Trials underway of B-triple double stack ‘London’ trailers

The ‘London’ double stack container skel has entered its next stage, with trials underway on a world first B-triple at the Port of Brisbane.

The London B-triple combination is restricted to a limited network of private and public roads at the port.

Manufactured by O’Phee Trailers, a division of The Drake Group, the double stack skels were first unveiled at the Brisbane Truck Show in May.

Following trials, the trailers were put to work as a Super B-double combination capable of carrying four 40-foot, or eight 20-foot shipping containers at a time, stacked to a height of over seven metres.

This Super B-double combination also saw O’Phee Trailers take out the Product Innovation Award at the recent HVIA National Awards in November.

Now an additional third trailer has been added into the mix for what’s being dubbed ‘Project London Stage 2’.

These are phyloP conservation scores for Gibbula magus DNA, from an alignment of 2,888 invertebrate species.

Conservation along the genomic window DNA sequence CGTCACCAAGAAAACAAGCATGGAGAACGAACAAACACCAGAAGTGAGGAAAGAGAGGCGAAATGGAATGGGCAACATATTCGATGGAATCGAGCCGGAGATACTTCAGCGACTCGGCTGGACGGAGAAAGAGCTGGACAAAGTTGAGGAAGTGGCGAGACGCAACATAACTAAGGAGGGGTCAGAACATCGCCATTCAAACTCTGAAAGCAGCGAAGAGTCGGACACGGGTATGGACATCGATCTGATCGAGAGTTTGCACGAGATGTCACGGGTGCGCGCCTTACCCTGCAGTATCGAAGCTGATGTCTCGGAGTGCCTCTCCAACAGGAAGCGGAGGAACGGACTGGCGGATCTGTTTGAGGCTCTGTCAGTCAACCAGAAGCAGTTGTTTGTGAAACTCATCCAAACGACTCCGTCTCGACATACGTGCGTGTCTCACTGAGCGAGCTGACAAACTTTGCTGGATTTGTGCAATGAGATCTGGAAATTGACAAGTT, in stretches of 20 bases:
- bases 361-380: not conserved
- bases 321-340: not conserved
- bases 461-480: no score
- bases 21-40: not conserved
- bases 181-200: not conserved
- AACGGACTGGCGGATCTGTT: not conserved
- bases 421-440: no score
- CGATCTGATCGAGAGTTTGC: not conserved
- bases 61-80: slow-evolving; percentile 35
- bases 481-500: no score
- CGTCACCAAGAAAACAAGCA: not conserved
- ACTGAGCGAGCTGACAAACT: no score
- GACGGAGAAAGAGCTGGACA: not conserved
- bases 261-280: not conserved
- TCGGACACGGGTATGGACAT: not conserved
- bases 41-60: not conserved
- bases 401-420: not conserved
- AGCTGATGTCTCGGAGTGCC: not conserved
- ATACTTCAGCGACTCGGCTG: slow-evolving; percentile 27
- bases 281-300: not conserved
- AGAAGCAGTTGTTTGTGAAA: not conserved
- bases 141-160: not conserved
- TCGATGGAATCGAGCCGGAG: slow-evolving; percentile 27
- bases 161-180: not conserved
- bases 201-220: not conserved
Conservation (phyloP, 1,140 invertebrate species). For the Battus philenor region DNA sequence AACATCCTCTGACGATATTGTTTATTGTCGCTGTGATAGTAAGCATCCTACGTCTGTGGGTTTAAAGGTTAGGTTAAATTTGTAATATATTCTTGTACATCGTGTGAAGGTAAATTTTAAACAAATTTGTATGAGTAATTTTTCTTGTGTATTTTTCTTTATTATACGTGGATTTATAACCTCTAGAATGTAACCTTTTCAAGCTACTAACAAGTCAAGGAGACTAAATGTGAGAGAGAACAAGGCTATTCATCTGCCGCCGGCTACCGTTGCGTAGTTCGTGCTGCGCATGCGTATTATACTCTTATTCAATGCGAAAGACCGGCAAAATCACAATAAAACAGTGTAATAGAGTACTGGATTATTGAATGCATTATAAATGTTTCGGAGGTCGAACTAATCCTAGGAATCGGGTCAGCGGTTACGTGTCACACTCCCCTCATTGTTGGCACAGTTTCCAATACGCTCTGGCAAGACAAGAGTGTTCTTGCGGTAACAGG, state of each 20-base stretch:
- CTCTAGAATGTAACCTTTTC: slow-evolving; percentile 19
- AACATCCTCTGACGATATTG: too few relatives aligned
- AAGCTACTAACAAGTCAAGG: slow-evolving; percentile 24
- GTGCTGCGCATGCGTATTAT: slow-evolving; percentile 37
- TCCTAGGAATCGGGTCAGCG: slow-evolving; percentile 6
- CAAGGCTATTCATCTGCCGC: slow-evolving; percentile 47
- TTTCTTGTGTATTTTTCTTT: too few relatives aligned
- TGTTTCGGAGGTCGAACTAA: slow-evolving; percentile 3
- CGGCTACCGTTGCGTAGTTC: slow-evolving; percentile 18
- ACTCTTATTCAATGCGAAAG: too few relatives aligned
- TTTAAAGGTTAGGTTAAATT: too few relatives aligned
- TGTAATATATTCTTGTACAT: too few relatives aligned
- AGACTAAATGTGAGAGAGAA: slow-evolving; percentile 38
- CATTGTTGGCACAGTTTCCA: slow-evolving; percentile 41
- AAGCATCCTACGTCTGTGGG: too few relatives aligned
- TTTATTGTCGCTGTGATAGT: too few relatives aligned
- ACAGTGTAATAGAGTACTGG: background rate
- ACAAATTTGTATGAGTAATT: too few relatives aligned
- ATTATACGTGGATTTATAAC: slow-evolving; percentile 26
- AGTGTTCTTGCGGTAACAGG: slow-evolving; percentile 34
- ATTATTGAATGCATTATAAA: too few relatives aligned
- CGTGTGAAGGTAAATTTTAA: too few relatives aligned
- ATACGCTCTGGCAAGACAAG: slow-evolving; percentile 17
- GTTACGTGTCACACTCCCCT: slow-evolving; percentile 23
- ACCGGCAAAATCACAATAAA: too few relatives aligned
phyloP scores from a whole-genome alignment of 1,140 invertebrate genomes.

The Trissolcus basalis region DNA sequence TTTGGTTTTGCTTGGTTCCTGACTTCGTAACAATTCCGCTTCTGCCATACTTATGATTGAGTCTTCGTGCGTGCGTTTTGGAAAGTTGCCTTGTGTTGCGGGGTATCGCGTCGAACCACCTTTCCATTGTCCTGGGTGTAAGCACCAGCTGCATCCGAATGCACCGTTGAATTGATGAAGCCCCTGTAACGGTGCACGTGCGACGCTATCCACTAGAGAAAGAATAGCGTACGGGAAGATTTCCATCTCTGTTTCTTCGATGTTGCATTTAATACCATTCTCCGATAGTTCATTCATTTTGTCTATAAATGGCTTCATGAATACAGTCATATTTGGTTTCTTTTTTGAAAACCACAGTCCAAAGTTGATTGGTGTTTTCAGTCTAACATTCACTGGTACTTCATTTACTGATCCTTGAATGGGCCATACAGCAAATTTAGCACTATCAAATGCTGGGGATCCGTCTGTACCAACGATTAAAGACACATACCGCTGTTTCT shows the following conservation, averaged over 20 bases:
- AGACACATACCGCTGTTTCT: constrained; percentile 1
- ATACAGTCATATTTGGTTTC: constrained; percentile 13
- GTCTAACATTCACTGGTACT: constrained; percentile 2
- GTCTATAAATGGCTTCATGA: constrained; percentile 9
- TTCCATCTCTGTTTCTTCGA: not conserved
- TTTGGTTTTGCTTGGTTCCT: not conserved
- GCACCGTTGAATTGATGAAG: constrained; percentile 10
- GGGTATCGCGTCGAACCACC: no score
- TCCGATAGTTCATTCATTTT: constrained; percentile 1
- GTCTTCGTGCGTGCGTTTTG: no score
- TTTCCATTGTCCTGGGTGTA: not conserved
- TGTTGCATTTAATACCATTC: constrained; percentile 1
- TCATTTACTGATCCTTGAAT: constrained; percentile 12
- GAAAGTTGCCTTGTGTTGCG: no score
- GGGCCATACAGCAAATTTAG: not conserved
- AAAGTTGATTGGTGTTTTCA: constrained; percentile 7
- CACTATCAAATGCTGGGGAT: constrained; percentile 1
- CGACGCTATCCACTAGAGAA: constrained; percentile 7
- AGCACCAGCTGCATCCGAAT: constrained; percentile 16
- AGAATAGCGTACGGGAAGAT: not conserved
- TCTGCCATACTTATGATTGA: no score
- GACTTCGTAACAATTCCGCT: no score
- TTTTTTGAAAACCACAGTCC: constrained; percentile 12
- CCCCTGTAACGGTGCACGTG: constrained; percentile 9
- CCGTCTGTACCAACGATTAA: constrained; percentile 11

The National Heavy Vehicle Regulator (NHVR) was onsite at the Port of Brisbane yesterday (December 13) to oversee trials of the London B-triple.

The NHVR, together with the trailer manufacturers, conducted on-site tilt tests of the combination.

“These tests evaluated the Static Rollover Threshold (SRT) performance of the vehicle by determining the magnitude of lateral acceleration required to subject a vehicle to roll-over,” explained the NHVR.

[L-R] Craig Luxton, supply chain specialist at Qube Logsitics and Les Bruzsa, chief engineer at NHVR. Photo: NHVR

“Vehicle stability is a crucial component of operational safety, and the physical testing confirmed and validated the NHVR’s prediction of an excellent safety performance.”

The combination is also GPS monitored and subject to various strict speed limitations on turning and straight travel.

“As part of Project London Stage 2, the innovative combination is set to improve productivity whilst cutting costs and time for operators,” the NHVR added.

“Stacked to an Australian-first height of over 7 metres, the PBS innovation will bring a significant boost to productivity when transporting empty containers from facilities to vessels – saving both money and time for operators whilst ensuring the highest levels of safety.”

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